On average, Central Texas reaches peak fall foliage near the last week of November. This is when most trees display their most vibrant reds, oranges and yellows.
Why do leaves change colors?
In the spring and summer, chlorophyll (green pigment) inside leaves helps capture sunlight and create sugars the trees use as food (‘photosynthesis’). A thriving, healthy leaf exudes a dominant green hue, hiding the yellows/reds/oranges. In the fall, the food-making processes break down and chlorophyll is depleted, causing the green to disappear and the reds/yellows/oranges to become visible.
Facts about the changing of leaves:
- Cold nights (>32°F) and bright sunshine help bring out more vibrant colors
- Temperature, light and water supply all influence the intensity and duration of a tree’s fall colors
- Leaves fall as a result of the tree cutting off it’s supply of nutrients and water to the leaves while simultaneously, building a layer of new cells at the stem of the leaf to protect the tree body — this causes the leaf to eventually weaken, die and fall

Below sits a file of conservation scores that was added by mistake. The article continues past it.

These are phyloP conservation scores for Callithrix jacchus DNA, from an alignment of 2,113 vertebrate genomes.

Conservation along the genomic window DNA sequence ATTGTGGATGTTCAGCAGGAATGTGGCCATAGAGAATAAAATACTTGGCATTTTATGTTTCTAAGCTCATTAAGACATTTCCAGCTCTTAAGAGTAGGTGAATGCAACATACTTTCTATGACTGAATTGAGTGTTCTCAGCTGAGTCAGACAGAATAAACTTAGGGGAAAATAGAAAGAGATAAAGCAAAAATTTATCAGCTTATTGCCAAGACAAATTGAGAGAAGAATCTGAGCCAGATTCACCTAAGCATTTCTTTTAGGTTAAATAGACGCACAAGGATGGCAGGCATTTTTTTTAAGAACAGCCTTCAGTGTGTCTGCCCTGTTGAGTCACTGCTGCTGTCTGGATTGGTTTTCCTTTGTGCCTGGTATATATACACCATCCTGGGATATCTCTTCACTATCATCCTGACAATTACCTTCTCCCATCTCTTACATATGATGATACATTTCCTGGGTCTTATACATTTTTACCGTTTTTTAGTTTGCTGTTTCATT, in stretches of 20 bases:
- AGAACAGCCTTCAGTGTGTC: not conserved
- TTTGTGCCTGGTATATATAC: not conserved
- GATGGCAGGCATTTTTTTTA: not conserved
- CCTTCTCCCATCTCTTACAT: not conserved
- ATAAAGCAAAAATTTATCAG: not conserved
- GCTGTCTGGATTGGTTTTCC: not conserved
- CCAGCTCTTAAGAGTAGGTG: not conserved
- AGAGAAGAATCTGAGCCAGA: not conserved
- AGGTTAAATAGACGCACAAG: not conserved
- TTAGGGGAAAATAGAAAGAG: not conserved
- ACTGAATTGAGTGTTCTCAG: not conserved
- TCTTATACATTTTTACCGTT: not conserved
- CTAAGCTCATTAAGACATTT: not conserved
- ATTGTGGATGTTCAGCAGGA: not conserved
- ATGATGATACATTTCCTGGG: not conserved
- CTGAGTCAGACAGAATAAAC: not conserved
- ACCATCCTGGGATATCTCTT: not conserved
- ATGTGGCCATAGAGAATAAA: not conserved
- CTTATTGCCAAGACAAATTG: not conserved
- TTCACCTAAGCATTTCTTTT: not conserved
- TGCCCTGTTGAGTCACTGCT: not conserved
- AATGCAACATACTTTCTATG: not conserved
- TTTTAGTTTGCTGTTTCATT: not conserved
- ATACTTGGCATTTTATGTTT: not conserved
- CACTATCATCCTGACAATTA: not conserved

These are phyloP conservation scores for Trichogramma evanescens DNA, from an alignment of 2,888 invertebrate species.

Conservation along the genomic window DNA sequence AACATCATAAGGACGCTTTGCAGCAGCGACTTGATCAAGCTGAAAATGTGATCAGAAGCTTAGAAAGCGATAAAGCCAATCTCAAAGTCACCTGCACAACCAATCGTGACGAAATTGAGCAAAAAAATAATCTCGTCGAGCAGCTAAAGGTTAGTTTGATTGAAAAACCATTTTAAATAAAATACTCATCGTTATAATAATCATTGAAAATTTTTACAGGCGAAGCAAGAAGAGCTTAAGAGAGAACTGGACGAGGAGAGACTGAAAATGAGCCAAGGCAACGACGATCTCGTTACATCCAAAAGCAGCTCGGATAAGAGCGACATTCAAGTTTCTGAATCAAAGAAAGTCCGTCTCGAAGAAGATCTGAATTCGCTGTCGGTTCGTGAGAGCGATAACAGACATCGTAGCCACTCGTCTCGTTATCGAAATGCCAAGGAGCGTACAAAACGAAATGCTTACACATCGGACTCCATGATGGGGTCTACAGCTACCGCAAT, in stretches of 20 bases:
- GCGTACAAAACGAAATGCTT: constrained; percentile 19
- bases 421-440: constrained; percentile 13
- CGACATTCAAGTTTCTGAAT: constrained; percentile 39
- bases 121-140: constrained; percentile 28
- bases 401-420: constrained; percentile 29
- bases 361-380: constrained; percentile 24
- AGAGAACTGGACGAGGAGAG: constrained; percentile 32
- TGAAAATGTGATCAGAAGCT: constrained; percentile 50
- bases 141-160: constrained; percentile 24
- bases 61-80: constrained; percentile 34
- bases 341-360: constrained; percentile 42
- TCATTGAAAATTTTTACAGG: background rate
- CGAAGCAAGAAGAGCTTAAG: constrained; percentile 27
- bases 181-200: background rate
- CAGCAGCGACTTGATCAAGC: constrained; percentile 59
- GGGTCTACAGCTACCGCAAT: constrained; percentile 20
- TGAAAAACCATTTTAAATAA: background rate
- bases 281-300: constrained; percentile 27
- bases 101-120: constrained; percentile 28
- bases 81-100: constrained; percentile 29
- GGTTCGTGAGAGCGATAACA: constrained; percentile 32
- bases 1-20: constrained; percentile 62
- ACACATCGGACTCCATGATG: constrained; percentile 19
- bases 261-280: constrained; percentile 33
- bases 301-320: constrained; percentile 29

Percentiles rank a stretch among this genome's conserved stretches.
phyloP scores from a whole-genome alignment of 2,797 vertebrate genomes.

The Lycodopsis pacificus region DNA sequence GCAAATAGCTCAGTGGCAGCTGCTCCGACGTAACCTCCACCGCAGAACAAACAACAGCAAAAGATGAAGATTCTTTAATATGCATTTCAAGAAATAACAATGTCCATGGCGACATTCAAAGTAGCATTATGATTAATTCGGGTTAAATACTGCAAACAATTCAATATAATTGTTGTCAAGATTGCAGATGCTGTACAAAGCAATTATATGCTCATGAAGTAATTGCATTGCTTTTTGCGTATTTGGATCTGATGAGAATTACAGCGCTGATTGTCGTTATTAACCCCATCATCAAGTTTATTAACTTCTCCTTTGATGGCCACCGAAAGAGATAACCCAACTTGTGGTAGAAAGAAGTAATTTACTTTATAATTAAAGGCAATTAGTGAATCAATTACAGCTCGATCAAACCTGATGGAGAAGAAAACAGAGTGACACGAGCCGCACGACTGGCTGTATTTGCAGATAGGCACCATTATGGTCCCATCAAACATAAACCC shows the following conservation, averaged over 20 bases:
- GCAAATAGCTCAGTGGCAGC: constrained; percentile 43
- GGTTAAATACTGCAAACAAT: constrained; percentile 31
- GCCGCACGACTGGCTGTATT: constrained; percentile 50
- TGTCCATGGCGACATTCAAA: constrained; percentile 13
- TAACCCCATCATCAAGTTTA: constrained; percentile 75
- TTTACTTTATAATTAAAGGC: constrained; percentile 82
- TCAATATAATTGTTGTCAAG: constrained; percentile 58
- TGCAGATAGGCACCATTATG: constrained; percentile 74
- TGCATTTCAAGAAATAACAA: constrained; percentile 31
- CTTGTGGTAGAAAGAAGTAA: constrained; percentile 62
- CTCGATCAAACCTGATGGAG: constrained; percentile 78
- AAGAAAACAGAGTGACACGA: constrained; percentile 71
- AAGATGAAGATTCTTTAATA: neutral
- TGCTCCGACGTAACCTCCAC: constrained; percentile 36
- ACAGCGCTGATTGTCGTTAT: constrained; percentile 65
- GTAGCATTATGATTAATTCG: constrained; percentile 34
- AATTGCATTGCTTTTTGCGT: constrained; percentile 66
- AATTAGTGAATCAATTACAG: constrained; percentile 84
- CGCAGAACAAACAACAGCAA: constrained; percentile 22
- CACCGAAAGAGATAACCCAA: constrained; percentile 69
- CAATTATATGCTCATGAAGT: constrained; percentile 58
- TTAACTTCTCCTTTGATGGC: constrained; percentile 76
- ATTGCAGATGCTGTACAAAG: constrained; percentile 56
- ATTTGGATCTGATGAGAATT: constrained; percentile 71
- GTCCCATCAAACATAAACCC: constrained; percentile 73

- Decaying leaves at the base of the trees are a source of nutrients and water, helping to promote life in the next season
- Some trees use the pigment as a type of sunscreen, filtering out sunshine (trees, can in fact, get “too much” sunlight)
- Most conifers – pines, spruces, firs, hemlocks, cedars, etc. – are evergreen and keep their needle-like leaves year-round
- Carotenes and xanthophyll pigments responsible for the orange/yellow color of leaves are what also give carrots their orange color
Fall foliage in 2019
According to KXAN’s First Warning Weather team, this season’s bright, fall colors could be a result of the early onset of cool temperatures. Many areas saw their first freezes of the season weeks ahead of schedule. In addition, a parade of cold fronts have kept most days cooler than normal for the majority of November.